Acolleague attending the COP26 climate summit in Glasgow was in line at an eatery when she observed the man in front of her ordering a beef taco. She saw that his backpack sported the logo of a leading global conservation organization. When she asked if he worked for this group (a household name in many parts of the world), he replied that he did. In Brazil, he added. “My mouth dropped,” she recalled. “And you ordered beef?” she asked. His reply? “It isn’t a problem.”
Those of us who have been trying to alert COP and other international conferences for more than a decade to the outsized role of large-scale animal agriculture in deforestation, biodiversity loss, the epidemic of non-communicable diseases, and the climate emergency would beg to differ. It’s a very big problem—for a multitude of reasons.
The first problem is that too many people think it isn’t a problem—to the extent that, as the taco-eater might have been suggesting, whether you eat beef or not is merely a personal choice that has no effect on the world around you or the person next to you.
The second problem is that international animal welfare groups and, indeed, until relatively recently, international environmental organizations have been late to confronting the ever-growing carbon footprint and the entrenched power of Big Ag and large-scale animal agriculture, in particular. This is ironic since animal agriculture is destroying the habitat upon which the megafauna and ecosystems championed by these conservation groups depend. It’s high time that animal and environmental protection groups recognized that the ideological and conceptual lines they’ve drawn between wild animals and ecosystems on one side and domesticated animals, factory farms, and monocultures of feedstock are no longer viable. As we’ve been arguing for years: You cannot save the former without confronting the latter.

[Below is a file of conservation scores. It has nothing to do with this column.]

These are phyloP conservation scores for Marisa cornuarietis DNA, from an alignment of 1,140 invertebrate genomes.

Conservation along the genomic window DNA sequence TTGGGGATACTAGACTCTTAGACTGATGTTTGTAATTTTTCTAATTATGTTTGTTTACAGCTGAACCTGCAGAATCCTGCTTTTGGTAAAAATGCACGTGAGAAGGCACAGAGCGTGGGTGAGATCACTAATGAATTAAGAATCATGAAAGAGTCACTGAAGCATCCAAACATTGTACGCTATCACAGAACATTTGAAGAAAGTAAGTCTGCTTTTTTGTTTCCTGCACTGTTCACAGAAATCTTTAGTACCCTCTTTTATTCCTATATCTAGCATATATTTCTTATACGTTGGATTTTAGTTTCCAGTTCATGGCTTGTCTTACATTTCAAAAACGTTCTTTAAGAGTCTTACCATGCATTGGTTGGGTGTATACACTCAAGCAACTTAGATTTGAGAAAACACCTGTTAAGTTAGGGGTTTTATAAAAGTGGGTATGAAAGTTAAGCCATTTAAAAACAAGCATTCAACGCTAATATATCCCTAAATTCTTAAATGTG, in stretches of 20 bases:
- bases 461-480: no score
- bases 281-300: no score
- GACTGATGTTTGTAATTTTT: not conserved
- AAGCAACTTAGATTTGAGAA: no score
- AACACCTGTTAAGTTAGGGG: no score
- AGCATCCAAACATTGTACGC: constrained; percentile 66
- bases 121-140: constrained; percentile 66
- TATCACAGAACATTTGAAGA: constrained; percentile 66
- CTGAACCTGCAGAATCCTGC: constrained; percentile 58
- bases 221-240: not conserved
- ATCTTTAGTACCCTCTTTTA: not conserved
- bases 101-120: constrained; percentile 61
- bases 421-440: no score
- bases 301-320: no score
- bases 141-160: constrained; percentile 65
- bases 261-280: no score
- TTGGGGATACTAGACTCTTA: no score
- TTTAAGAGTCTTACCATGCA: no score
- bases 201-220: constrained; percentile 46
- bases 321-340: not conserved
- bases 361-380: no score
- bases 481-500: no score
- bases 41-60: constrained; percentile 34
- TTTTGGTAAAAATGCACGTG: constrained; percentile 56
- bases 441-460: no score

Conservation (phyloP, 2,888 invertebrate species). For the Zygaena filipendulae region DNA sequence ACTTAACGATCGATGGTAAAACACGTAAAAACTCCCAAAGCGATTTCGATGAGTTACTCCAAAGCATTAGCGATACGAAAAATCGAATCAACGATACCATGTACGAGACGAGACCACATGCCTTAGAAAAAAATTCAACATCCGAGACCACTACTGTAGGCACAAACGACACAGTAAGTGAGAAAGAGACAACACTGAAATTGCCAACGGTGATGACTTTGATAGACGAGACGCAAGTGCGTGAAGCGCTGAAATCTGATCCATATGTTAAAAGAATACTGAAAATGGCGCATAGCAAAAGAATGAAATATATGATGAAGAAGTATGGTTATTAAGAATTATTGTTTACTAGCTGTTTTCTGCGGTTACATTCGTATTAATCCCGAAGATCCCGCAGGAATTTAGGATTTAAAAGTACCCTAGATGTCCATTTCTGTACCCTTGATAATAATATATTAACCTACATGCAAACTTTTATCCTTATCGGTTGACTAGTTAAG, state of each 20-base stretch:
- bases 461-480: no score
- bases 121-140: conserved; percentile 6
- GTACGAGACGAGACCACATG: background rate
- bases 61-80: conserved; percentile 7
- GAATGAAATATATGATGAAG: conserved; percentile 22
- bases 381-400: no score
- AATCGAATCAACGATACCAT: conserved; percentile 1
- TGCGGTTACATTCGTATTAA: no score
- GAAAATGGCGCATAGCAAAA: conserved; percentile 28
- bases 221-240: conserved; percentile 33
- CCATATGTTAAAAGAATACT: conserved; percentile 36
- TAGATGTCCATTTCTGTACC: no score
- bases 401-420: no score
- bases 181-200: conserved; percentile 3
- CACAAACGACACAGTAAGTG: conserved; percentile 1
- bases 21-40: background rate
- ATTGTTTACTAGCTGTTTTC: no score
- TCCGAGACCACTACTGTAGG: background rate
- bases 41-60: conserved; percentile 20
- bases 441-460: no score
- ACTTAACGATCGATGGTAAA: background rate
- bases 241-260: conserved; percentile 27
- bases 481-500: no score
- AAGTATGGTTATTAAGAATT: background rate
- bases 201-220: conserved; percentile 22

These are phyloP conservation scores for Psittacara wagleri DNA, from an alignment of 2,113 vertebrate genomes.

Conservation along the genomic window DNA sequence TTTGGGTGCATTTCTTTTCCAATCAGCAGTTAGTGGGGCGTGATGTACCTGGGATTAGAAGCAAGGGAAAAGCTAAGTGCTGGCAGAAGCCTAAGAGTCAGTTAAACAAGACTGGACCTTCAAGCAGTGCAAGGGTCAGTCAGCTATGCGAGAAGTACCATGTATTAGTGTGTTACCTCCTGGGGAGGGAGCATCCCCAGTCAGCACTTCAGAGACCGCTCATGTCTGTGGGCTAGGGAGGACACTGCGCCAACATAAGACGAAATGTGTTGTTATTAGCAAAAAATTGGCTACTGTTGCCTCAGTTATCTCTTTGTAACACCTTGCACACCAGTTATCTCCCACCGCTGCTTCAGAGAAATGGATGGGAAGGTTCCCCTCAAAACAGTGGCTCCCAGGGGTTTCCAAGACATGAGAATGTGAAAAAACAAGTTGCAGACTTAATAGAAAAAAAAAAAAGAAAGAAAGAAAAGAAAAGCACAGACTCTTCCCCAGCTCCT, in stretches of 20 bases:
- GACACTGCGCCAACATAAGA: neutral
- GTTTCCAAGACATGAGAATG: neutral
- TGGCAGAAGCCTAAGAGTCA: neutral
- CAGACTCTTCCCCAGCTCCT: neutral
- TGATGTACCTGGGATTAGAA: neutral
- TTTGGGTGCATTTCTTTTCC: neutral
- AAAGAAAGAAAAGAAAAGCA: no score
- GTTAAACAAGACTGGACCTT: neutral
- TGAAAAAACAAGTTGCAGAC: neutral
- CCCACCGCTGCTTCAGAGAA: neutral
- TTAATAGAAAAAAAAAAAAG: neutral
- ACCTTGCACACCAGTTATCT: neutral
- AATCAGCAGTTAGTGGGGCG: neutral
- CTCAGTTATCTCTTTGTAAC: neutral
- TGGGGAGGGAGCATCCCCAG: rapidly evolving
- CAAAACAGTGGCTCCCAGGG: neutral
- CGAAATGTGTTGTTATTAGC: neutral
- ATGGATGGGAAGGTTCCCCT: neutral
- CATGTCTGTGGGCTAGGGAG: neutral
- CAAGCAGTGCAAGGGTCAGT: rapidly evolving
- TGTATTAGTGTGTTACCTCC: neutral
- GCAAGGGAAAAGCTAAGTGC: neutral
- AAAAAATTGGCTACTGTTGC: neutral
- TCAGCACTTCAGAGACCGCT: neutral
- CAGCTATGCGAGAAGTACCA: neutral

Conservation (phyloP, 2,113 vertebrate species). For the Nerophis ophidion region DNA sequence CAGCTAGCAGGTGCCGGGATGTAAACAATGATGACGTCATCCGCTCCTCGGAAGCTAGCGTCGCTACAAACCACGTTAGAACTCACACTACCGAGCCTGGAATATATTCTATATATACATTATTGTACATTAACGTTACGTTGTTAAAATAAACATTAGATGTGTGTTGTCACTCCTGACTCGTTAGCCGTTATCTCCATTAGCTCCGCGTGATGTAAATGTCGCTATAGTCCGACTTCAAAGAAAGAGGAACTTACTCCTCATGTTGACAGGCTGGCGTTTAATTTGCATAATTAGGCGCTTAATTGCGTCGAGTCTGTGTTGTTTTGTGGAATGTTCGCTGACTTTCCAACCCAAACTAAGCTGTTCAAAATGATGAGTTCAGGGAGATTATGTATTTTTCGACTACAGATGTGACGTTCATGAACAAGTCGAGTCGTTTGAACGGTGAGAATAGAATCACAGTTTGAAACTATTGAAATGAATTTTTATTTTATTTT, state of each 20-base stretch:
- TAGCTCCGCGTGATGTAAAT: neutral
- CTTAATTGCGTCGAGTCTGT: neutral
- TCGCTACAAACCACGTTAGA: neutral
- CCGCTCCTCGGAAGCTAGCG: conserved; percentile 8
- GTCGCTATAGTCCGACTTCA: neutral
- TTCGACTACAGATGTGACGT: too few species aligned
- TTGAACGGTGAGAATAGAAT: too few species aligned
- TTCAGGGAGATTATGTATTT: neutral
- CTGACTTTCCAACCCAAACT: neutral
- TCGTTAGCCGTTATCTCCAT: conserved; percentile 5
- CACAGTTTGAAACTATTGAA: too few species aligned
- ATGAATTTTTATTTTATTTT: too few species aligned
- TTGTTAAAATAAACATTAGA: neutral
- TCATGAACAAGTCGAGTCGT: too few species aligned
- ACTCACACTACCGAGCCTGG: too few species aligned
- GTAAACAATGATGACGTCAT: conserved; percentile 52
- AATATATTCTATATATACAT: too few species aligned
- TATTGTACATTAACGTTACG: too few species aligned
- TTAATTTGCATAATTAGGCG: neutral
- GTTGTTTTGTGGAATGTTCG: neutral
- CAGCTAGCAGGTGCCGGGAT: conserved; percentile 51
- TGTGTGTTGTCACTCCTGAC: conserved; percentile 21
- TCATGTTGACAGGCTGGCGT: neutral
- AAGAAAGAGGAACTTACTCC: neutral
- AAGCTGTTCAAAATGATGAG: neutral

The third problem is that too few people—even those in decision-making positions—understand that the reason why so much of, say, the Amazon Rainforest is being logged, or why farmers around the world are growing so much soy, wheat, and corn is either to graze cattle or to provide feedstock for livestock in factory farms around the globe. This ignorance is both due to deliberate obfuscation on behalf of Big Ag, which doesn’t want you to know what destruction they’re causing, and our own unwillingness to delve too deeply into an industry of mass slaughter. As for policymakers, either they don’t dare touch the issue of meat for fear they’ll be called the enemies of farmers, ranchers, culture, tradition, family, or even God; or, they’re so in thrall to the consumer-choice paradigm at the heart of our economic system that any notion of reducing meat consumption through carrots or sticks remains off the table.
Even in the welcome announcement from COP26 that the U.S. and 104 other countries are resolved to cut methane emissions the “it’s not a problem” psychology is at work. Methane (CH4) is at least eighty times more intensive a greenhouse gas than CO2. Because CH4 lasts less long in the atmosphere, tackling it now would not only offer a greater short-term impact by flattening the rising temperature curve slightly, but would potentially buy human civilization a few more years to set in place systems to drastically reduce CO2 emissions.